History and representations of the past have become an increasingly public issue, especially over the past decades. The prerogative of interpretation no longer belongs exclusively to scholars and institutions related to universities. The reasons for this vary. Civil society, for instance, increasingly wishes to have a voice in representing pasts that were experienced as painful (which e.g. holds true for NGOs in post-war or post-dictatorship societies). Another reason might be the effort to tell histories from below which so far have been neglected by academic discourse, as with the history workshop movement in Great Britain, Germany and other European countries. Yet a completely different explanation point toward the nostalgic appropriation of the past often found in local heritage and history societies.
In this situation of change historical sciences are undergoing a phase of adaptation in order to recognize the democratization of the production of historical knowledge. Public and Applied History are aiming at responding to this challenge. They provide an innovative approach to historical sciences that deals with the intersections between academic research and society’s methods of producing historical knowledge. While Public History can be described as the broad and overarching concept that deals with the uses of the past in public, Applied History as its subordinate field explores more specifically how historical knowledge is made; how interpretations of the past impact society; why there is a societal need to deal with the past at all; and finally, what effect these issues have on the scientific methods of historical research.
In doing so Public and Applied History can provide an innovative contribution to that highlights historical science’s European scope. This approach is the underlying idea of the Jean Monnet Network “Applied European Contemporary History.” As part of the broad field of Public History, the network aims to how methods of dealing with the past can be informed by a deeper understanding of the historical cultures of the neighbouring European countries. Comprising members from Belgium, Bosnia and Herzegovina, Germany, Poland, and Serbia, the network strives to explain national cultures of history in their specific constructions and further create relationships between them, thus making potential conflicts both appreciated and understood. A central issue is how societies come to terms with experiences of war and violence and of guilt and victimhood in the 20th century.
At the same time the network aims to sharpen the methodology and didactics of this approach through a transnational dialogue beyond its participants. During our first conference, we would like to discuss the network’s approach with interested scholars and practitioners from European countries in order to map the European landscape of Public and Applied History.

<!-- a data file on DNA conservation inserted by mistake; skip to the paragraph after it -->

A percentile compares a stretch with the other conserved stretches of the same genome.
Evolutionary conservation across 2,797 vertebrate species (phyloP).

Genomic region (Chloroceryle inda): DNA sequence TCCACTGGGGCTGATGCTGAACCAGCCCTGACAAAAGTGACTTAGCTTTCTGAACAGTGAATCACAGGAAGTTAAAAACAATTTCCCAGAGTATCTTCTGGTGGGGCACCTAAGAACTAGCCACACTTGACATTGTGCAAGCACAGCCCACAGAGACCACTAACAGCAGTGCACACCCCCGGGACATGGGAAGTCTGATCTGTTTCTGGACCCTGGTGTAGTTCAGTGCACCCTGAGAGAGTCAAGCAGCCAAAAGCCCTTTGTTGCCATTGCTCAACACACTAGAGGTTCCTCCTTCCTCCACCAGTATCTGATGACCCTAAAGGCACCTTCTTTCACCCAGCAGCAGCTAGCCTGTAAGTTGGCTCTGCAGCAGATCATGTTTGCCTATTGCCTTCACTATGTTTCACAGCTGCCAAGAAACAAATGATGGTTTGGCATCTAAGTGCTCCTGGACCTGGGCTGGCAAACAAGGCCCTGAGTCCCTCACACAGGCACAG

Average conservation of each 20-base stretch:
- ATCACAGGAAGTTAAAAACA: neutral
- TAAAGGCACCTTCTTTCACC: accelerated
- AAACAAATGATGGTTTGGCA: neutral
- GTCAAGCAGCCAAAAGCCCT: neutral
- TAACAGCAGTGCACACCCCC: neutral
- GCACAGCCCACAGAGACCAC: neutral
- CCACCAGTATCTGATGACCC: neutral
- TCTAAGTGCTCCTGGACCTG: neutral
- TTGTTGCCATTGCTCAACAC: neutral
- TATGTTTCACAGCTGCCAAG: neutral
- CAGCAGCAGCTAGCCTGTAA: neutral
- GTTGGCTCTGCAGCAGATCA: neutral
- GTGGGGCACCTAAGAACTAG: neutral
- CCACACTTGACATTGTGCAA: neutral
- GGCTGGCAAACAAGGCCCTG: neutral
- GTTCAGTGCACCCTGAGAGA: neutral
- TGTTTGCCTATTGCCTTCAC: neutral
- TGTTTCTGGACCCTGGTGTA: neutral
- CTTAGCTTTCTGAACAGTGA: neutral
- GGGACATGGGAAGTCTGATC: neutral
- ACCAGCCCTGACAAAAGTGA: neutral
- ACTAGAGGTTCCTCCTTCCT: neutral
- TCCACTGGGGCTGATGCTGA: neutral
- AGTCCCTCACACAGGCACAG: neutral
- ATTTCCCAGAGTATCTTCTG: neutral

In a first step, we would like to explore the similarities and differences between theoretical and analytical approaches to and terminology of Public and Applied History (not always necessarily labelled as such) and their uses in different national contexts throughout Europe. Initially these discussions were stipulated by the discourse concerning “memory” and “remembrance.” As the field has been developing dynamically, the references and connections between the memory discourse and Public and Applied History should be scrutinized in this panel, too.
The papers in this section could address the following questions:
- When and why did “memory” become a crucial concept in the humanities in the respective countries?
- Which terms regarding Memory Studies and Public and Applied History have been coined so far? To what theoretical concepts do these terms refer?
- To what extent do transfer processes between countries and scientific communities play a role when new terms are coined in the field of Memory Studies / Public and Applied History?
- The debates in Memory Studies and Public and Applied History respond to what social needs?
- How do practitioners who work in sites of memory, museums, education, and other realms outside universities view the debate on Memory Studies and Public and Applied History?
In a second step, we would like to discuss case studies in Public and Applied History from European countries that are concerned with dealing with painful pasts in the 20th century. These case studies should focus on national frameworks of Public or Applied History as well as emphasize transnational constellations.
Questions addressed by these papers might be:
- To what extent does civil society claim to be an actor in the production, representation and implementation of historical knowledge? To what need(s) do civil society actors respond, and what aims do they follow when engaging in public history or memory work?
- To what theoretical concepts do these initiatives refer? To what extent do transnational networks play a role?
- How far do initiatives from below contribute to a democratization of the production of historical knowledge?
- How are negotiations shaped by public history actors and representatives of official politics of remembrance in cases of contested pasts? How do initiatives from below interfere with politics of history education?
- What alternative histories do these initiatives try to tell? What narratives do they shape? And concerning painful pasts: Where are limits of understanding the Other?
The conference will take place at Friedrich Schiller University, Jena, Germany, from November 7th to November 9th. Accommodation and travelling costs will be arranged and covered. The conference will take place in English.
Jean Monnet Network for Applied European Contemporary History, Fürstengraben 13, 07743 Jena